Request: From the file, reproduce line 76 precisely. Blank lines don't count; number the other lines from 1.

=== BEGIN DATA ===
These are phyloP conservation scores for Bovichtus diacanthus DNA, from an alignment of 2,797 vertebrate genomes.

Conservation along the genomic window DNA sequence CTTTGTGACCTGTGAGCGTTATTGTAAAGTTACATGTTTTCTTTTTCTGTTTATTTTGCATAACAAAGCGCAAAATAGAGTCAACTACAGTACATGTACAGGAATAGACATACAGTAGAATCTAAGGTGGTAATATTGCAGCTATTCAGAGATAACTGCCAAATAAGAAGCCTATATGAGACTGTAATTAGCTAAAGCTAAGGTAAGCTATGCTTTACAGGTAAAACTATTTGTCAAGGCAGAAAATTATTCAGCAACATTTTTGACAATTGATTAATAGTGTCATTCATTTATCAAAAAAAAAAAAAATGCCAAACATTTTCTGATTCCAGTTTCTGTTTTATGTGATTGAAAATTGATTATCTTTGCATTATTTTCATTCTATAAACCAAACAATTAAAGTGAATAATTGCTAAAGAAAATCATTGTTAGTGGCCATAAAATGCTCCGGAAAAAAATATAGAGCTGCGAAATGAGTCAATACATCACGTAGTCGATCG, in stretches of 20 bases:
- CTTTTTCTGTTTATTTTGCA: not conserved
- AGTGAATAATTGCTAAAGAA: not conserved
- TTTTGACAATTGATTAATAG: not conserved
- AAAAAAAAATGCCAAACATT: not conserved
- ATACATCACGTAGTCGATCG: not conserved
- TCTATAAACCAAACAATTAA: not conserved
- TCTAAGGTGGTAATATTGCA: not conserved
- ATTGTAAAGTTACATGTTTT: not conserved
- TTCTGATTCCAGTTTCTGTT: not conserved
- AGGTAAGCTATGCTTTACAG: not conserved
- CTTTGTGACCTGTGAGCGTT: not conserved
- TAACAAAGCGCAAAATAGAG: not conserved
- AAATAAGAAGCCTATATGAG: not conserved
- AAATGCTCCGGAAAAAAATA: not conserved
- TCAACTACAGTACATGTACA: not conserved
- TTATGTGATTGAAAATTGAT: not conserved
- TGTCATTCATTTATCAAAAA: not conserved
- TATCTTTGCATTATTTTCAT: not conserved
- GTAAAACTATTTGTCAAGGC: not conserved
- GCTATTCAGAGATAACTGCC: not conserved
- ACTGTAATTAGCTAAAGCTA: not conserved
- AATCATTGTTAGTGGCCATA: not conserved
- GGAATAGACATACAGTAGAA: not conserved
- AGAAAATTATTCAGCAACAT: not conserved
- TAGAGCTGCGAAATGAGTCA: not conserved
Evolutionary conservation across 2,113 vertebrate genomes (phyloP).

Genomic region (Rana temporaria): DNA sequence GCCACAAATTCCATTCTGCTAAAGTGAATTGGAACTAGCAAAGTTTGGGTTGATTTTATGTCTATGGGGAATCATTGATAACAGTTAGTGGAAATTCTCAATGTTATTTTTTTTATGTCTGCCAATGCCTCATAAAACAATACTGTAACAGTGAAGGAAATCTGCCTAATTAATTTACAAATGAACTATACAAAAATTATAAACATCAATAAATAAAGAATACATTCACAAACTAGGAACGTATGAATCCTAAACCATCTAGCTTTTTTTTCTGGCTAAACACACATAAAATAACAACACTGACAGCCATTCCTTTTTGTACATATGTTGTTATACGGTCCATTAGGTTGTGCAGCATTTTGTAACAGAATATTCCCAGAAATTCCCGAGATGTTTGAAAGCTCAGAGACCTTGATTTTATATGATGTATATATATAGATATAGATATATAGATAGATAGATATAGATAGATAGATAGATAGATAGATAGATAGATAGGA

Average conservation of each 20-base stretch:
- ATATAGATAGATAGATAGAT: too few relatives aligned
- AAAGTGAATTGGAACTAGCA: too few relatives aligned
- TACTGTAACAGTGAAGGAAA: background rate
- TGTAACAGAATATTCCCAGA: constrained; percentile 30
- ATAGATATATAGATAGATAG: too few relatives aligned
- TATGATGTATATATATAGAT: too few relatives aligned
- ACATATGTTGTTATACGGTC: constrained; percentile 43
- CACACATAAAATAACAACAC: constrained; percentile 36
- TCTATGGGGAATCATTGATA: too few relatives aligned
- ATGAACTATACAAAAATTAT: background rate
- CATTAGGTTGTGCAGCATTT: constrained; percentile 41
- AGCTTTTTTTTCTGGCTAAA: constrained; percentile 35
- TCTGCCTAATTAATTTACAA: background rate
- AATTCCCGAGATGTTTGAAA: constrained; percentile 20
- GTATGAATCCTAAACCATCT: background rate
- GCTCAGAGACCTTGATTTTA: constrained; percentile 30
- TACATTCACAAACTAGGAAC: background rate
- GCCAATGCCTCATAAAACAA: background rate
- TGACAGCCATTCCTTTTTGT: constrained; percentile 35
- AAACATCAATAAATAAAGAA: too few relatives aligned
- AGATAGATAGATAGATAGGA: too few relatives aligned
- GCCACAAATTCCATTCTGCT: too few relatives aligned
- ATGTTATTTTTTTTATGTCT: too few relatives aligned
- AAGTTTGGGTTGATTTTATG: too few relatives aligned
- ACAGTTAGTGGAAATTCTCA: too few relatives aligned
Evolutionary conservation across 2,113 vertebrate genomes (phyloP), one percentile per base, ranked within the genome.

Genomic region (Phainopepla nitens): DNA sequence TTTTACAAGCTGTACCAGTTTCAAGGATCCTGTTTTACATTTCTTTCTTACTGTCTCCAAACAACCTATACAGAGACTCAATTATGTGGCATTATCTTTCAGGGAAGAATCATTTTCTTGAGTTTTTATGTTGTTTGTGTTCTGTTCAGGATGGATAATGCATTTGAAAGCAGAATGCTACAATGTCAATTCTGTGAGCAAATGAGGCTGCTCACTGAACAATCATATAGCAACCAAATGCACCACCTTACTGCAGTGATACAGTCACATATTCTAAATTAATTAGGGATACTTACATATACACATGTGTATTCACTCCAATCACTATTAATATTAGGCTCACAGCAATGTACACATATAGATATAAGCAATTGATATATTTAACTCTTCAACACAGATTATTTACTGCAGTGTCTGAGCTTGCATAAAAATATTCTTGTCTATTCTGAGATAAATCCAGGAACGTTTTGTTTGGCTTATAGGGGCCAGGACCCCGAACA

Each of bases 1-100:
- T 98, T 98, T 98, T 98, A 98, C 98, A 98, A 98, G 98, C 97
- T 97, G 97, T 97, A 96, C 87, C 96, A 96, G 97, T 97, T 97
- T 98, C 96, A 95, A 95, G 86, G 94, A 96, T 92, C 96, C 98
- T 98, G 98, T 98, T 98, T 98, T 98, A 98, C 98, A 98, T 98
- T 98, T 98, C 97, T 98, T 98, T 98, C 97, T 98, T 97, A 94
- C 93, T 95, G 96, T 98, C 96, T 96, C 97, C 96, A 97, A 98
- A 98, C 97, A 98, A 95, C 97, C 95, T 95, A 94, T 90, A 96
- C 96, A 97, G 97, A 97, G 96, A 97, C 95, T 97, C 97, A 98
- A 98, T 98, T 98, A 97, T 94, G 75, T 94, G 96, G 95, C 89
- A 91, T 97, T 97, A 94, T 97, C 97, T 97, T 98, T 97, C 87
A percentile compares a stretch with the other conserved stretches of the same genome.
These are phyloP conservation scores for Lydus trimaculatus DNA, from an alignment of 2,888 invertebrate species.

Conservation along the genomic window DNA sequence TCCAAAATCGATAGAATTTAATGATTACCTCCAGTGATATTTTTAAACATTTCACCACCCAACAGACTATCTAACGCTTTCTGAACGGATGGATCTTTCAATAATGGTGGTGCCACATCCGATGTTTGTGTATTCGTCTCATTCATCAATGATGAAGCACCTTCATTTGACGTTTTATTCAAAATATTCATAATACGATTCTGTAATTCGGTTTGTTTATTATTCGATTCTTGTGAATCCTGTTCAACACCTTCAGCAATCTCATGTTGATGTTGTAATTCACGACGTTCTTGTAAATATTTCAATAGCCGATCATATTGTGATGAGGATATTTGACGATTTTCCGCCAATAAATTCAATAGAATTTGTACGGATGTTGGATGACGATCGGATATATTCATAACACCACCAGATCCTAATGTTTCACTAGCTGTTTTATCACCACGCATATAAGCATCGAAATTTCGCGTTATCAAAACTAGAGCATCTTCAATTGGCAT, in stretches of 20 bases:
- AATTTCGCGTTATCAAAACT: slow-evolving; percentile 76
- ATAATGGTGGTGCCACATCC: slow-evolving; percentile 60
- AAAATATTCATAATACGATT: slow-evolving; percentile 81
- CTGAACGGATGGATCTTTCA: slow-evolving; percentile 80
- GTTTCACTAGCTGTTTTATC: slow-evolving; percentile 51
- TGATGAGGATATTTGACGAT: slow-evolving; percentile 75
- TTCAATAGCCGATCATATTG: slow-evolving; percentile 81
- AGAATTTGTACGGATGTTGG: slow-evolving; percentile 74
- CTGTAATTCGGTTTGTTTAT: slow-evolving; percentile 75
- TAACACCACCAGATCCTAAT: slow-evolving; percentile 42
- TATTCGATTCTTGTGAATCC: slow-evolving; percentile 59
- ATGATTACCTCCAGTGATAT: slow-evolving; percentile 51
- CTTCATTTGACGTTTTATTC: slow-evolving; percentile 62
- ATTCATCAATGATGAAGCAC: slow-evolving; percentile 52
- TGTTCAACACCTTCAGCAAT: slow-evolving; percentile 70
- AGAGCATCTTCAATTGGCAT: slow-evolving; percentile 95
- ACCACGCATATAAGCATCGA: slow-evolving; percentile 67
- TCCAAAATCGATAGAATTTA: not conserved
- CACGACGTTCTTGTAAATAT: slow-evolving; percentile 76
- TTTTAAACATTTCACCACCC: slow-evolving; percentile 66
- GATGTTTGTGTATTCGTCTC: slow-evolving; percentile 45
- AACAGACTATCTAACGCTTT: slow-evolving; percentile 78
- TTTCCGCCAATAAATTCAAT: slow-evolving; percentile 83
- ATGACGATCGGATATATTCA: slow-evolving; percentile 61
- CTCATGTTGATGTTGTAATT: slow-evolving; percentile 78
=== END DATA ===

- GTTTCACTAGCTGTTTTATC: slow-evolving; percentile 51